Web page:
By Kellie Patrick Gates
On Thursday, SugarHouse Casino operators will ask the Philadelphia Commerce Department to give them the right to build on state-owned land along and beneath the Delaware River.
Riparian land leases are normally granted by the state, via an act of the legislature. But this route has proven rough sailing for SugarHouse. Legislative tradition maintains that only someone representing the district that contains the land can introduce a bill to grant riparian rights. Neither State Sen. Vincent Fumo nor State Rep. Michael O’Brien are willing to do that without consent of the neighborhood associations – and most of the associations are fighting the casinos’ proposed locations.
Last month, SugarHouse attorneys found a 1907 state law that they believe gives them the ability to navigate around the legislature. The law says the city’s Commerce Department has the right to grant riparian rights.
City Solicitor Romulo L. Diaz Jr. could not be reached for comment today, but he told The Inquirer last month that the old law seemed to apply to the casino.
SugarHouse’s position will not go unchallenged. O’Brien will argue that the law gives the Commerce Department the power to grant riparian rights only for public projects related to water-born commerce, such as a pier, wharf or harbor structure, he said. The casinos have nothing to do with water-born commerce and are private projects, he said.
Some of the land the casino wants to use is dry. Over time, the space between former city piers has been filled in. But O’Brien said the Commerce Department does not have the right to grant the use of the infill to anyone.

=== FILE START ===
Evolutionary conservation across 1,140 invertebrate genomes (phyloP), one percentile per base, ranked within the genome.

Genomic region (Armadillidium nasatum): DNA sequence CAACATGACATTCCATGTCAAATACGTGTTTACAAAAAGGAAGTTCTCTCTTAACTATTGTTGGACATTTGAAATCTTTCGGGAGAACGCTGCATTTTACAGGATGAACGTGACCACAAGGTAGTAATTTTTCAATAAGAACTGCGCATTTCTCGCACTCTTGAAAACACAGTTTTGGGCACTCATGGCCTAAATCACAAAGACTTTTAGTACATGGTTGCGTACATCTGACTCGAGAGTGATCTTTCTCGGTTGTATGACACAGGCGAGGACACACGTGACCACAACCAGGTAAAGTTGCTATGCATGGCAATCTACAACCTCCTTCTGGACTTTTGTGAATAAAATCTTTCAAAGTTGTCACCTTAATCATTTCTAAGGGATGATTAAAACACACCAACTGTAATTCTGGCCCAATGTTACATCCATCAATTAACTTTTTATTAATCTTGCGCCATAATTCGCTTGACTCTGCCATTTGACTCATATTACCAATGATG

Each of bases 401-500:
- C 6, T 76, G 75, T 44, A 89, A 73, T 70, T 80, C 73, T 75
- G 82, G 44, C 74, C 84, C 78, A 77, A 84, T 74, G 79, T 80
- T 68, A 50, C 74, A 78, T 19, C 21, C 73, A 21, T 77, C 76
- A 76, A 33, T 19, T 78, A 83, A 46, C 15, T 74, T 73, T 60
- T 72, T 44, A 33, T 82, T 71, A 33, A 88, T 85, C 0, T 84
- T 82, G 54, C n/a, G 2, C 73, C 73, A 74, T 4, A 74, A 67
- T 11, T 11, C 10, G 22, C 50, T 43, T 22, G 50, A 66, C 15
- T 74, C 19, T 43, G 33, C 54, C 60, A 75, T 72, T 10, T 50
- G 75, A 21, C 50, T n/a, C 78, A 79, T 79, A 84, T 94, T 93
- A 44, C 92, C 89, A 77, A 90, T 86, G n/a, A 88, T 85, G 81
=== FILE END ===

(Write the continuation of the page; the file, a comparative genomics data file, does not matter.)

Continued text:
O’Brien will also point to a city ordinance, 18-100. “It says you’ve got to go to L&I first and get your permit before you can go to the Commerce Director,” he said. But the city has yet to create a Commercial Entertainment District – a place where zoning would allow casino operation. “L&I can’t issue the permit, because City Council cannot pass the CED, so this hearing is fatally flawed and premature,” O’Brien said.
Attorneys who will make SugarHouse’s case could not be reached for comment, but spokeswoman Leigh Whittaker released this statement:
“Our analysis and the City’s analysis indicate that we meet the requirements under the law,” she wrote in an email. “We are confident that the City has the authority to issue HSP Gaming the license it has requested and we look forward to building a world class facility that includes public access to the waterfront.”
The public hearing is slated for 2 p.m. Thursday at the Convention Center.
Kellie Patrick Gates is a former Philadelphia Inquirer reporter.